- Creating and follow a student-athlete plan – before arriving on campus, write down goals to accomplish by graduation. Goals should include multiple components of campus life, e.g., academics, athletics and social activities.
- Choosing a major carefully – student-athletes tend to be so focused on sports making the idea of a career an afterthought. A major should be selected based on personal skills and interests.
- Seeking support everywhere – tap into the resources provided by the college, which can include tutors and career advisors.
- Taking nothing for granted – always have a backup plan in case of a career-ending injury.
Goals help student-athletes make the best use of their time while enjoying the opportunities that come with their role. A solid post-college plan can smooth the transition from athletics to a career.
When a Playing Career Ends
The time eventually comes when players have to start thinking of themselves as former athletes.
But more than half of student-athletes (55.86%) struggle with transitioning away from competitive sports, according to Gameplan’s 2018 Student-Athlete Life After Sport Report.
The survey also found that:
- 1% struggle after losing their sport as a competitive outlet.
- 2% struggle with losing their identity as an athlete.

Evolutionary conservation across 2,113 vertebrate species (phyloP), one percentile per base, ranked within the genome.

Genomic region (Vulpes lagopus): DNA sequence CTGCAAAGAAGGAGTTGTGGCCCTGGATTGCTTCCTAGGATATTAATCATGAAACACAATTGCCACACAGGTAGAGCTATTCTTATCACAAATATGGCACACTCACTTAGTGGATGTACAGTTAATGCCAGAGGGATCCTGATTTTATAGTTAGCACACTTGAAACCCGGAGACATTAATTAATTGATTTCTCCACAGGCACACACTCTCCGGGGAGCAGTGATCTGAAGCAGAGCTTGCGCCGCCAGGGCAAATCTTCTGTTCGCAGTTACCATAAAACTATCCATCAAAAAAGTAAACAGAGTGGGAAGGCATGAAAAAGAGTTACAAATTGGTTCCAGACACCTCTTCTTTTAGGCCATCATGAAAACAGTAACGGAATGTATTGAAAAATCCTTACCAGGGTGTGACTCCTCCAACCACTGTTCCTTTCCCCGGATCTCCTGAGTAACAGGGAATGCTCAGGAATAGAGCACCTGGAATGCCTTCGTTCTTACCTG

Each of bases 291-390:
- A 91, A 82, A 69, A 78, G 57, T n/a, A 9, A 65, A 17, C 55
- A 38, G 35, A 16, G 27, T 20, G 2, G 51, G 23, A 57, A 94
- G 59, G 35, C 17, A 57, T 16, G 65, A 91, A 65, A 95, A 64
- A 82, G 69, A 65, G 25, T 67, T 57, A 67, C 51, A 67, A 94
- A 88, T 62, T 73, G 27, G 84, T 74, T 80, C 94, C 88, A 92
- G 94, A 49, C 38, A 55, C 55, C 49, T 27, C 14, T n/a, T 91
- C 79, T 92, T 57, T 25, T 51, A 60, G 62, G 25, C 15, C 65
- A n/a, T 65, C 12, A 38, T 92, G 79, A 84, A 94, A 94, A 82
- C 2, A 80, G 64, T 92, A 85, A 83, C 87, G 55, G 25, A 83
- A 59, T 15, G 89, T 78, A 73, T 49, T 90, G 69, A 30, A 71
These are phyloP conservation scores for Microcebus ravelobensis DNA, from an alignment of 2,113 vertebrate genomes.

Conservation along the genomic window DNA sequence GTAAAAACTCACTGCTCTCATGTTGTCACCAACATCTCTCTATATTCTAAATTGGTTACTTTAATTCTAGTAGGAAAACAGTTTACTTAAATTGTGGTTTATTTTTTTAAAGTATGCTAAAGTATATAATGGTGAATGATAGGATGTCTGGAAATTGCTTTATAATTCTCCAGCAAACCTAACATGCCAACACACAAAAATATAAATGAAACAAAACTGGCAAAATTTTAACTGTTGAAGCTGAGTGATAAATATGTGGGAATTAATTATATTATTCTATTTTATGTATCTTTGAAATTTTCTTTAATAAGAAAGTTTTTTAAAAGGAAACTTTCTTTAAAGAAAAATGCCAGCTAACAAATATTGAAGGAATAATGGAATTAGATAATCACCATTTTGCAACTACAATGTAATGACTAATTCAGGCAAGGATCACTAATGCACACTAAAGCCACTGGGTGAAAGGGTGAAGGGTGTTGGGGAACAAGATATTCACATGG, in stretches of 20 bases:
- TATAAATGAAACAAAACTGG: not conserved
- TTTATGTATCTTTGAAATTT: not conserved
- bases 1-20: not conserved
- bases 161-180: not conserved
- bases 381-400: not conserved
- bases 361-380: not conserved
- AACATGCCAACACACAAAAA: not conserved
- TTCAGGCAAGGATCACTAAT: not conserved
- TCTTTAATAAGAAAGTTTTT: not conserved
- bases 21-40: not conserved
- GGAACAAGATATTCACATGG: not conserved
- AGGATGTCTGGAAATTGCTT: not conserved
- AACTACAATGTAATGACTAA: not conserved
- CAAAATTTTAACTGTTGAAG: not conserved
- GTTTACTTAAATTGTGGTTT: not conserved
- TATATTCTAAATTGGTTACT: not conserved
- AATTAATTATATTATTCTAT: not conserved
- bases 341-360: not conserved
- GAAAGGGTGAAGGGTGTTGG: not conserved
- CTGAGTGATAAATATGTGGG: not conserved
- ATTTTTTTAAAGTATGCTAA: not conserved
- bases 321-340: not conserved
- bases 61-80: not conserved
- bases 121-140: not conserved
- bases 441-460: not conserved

- 35% felt a lack of support and mentorship during the transition.
When transitioning from athletics to a career, the authors of the book suggest:
- Starting preparations for the transition during sophomore year – select a career and take the academic steps to earn a degree.
- Creating a personal brand – shift focus away from being an athlete. Create an identity that will help further a working career, which could involve joining a professional organization or volunteering with a non-profit.
- Moving on, mentally, as a senior – during that last year of eligibility, recognize that a professional sports career is not in the future.
- Finding other passions in life – take up a new sport just for fun.
More than 20 million students attended college in 2017, according to Statista. Only 490,000, or 2.5%, of them were student-athletes, which illustrates how rare being a student-athlete is. Twenty Secrets to Success for NCAA Student-Athletes Who Won’t Go Pro can help student-athletes and their mentors capitalize on the special opportunities that come with being part of this select group. The book also helps those who excel on the playing field develop a game plan for becoming standouts in the next phase of their lives.
Learn More About Ohio University’s Master of Athletic Administration (MAA) Program
Twenty Secrets to Success for NCAA Student-Athletes Who Won’t Go Pro was written by athletic practitioners who understand the value of having a game plan – because a student-athlete’s passion for sports doesn’t have to end when a playing career is over.
Ohio University offers a Master’s degree in Athletic Administration accredited by COSMA (the Commission on Sports Management Accreditation). Students learn from industry experts who help them understand what is required to run a successful interscholastic athletic department. Visit the MAA page for more information.
Number of student-athletes: NCAA.com
Secrets to success: 20 Secrets to Success for NCAA Student-Athletes Who Won’t Go Pro
Life after sports report: Gameplan (free registration required for access)
Number of students in college: Statista